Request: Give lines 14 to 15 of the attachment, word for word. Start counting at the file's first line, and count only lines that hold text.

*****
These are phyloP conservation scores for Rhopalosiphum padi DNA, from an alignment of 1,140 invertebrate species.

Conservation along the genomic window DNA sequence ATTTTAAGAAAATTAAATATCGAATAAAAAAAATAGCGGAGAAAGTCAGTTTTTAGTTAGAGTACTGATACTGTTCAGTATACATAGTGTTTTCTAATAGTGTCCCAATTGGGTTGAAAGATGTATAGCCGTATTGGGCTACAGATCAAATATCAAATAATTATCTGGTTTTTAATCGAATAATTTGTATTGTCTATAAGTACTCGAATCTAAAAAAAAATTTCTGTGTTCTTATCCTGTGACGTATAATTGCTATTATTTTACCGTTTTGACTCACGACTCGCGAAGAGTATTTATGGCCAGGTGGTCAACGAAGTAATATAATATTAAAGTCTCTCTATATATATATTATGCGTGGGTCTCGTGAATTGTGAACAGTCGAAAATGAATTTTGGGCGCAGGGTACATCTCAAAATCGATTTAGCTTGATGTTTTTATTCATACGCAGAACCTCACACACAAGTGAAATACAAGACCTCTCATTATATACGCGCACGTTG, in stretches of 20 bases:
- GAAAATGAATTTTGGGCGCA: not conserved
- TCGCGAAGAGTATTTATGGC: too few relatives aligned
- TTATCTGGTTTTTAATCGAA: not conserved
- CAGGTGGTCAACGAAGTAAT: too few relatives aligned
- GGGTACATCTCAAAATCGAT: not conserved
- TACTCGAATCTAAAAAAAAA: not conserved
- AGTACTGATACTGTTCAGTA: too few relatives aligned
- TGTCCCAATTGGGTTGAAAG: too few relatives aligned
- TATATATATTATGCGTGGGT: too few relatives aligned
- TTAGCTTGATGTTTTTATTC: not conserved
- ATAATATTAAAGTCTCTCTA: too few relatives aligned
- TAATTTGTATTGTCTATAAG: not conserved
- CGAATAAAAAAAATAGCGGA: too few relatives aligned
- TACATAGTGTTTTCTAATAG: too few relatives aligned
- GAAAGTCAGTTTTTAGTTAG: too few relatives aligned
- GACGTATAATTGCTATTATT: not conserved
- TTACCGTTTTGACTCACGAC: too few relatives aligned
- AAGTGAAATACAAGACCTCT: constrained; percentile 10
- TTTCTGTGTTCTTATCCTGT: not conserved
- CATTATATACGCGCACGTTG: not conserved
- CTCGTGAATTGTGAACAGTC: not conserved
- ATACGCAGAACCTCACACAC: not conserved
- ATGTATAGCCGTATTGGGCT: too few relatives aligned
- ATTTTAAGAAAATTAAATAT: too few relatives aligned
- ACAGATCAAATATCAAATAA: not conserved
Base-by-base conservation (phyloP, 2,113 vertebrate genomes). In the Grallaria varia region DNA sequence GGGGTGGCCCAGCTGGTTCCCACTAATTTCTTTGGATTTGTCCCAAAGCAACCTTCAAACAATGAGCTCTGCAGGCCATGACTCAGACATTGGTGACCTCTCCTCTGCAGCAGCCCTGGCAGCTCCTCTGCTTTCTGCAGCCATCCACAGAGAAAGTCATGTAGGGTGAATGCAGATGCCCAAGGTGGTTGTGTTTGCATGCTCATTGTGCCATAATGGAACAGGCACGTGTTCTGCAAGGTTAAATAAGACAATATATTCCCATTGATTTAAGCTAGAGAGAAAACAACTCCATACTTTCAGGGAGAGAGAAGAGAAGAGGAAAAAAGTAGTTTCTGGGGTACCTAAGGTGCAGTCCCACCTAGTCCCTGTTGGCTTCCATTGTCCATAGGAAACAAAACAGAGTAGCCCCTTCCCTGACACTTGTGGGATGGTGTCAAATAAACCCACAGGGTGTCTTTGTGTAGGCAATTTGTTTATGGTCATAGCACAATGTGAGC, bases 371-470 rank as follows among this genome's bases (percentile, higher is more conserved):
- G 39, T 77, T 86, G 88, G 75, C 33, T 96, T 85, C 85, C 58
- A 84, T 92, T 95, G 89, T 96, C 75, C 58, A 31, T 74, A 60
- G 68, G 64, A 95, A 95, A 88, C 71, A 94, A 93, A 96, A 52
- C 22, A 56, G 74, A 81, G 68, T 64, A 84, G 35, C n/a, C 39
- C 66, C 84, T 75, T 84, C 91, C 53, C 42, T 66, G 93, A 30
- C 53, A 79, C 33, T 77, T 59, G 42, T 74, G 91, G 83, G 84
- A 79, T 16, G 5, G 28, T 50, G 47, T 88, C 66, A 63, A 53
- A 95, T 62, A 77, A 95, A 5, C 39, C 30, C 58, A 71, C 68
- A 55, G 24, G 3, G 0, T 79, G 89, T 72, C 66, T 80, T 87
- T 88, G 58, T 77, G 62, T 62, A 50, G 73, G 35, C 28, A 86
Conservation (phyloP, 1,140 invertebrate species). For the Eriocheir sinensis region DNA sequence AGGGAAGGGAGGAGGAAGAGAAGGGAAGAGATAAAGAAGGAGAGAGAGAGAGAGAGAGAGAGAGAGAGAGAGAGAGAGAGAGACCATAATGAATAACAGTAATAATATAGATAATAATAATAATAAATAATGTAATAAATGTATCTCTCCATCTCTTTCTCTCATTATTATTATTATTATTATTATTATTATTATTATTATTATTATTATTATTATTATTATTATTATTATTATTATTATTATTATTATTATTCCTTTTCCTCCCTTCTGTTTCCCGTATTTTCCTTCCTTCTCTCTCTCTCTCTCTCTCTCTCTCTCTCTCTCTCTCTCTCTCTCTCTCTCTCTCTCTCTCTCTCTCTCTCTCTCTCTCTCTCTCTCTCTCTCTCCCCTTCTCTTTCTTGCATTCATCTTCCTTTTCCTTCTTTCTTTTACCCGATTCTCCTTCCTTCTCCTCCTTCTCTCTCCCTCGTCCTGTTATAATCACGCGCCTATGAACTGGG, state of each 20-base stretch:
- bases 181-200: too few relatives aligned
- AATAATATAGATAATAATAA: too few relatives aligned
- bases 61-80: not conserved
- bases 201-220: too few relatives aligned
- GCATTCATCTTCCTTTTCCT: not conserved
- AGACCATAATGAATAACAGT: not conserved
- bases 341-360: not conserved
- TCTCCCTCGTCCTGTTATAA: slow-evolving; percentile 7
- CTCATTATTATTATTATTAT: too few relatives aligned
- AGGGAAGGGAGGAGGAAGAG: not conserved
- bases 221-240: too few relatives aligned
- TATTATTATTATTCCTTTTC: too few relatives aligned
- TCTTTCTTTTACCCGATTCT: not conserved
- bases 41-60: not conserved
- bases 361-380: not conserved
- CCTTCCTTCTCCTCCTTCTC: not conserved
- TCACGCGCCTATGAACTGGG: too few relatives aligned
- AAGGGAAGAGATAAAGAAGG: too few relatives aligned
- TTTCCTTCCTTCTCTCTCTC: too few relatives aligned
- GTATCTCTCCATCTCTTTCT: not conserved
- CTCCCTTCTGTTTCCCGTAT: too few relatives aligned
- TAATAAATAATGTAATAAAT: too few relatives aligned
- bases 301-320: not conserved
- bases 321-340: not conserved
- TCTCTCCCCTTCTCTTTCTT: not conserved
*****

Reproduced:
- TAATTTGTATTGTCTATAAG: not conserved
- CGAATAAAAAAAATAGCGGA: too few relatives aligned